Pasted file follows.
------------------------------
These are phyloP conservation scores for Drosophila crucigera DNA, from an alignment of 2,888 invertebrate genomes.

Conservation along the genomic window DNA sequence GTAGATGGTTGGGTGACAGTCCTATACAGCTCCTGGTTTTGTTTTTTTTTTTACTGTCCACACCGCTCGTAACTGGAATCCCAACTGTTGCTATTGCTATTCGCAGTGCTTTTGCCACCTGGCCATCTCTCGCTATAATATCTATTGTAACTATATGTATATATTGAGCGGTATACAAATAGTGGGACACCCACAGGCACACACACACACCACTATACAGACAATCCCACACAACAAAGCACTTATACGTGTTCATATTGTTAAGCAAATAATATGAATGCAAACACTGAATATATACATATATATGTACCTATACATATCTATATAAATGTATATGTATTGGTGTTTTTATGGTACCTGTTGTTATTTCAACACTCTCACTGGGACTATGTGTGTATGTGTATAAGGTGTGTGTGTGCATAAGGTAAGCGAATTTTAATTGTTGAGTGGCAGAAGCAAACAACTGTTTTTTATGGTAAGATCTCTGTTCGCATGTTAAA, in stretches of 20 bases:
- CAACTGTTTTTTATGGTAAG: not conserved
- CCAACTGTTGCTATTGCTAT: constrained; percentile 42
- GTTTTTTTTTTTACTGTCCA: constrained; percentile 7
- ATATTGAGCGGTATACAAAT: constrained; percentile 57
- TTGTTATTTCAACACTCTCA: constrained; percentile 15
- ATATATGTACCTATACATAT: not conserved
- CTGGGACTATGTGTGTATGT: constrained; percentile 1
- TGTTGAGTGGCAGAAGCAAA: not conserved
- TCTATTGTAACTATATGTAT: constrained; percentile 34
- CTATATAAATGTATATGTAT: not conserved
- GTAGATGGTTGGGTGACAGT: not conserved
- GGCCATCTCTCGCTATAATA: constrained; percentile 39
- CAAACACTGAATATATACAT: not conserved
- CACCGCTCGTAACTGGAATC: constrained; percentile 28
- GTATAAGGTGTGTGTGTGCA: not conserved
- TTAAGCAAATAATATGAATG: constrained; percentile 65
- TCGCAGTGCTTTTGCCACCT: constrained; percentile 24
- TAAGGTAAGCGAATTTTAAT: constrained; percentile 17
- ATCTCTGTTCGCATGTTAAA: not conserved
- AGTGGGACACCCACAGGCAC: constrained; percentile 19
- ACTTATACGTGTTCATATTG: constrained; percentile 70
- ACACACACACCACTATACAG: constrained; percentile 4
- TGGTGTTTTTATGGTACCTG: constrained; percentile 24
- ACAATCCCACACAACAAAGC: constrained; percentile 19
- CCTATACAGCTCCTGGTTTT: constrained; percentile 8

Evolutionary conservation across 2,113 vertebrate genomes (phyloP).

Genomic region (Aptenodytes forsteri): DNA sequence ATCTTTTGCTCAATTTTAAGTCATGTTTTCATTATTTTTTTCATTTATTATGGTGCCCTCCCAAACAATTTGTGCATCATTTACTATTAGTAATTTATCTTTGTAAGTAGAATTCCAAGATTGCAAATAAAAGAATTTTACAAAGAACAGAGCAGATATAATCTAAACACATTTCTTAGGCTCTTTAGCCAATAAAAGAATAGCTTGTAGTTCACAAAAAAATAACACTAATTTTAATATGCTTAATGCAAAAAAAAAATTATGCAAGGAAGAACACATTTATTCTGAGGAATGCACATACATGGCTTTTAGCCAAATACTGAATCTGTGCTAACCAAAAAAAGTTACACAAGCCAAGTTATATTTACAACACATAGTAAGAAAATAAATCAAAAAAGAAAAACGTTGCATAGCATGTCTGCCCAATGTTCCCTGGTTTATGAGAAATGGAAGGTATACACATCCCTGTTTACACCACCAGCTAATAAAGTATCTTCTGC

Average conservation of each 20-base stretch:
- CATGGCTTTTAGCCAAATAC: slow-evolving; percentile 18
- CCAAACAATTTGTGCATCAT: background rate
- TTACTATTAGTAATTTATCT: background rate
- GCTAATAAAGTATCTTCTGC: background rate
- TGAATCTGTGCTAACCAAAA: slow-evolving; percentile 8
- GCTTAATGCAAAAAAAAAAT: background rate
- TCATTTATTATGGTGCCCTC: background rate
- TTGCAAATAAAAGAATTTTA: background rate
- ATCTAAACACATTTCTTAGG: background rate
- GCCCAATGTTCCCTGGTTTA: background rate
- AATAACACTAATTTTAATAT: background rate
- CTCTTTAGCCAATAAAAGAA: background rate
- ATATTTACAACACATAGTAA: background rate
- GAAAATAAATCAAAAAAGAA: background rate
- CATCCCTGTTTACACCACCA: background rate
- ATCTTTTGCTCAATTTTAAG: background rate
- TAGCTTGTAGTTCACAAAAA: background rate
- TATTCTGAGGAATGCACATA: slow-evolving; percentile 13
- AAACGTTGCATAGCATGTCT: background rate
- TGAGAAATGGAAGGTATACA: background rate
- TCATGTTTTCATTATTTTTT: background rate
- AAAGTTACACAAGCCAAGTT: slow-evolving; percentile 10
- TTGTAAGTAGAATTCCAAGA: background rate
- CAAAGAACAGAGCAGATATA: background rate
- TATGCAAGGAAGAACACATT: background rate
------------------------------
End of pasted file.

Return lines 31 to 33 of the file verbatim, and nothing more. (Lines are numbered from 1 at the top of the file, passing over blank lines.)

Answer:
- CATGGCTTTTAGCCAAATAC: slow-evolving; percentile 18
- CCAAACAATTTGTGCATCAT: background rate
- TTACTATTAGTAATTTATCT: background rate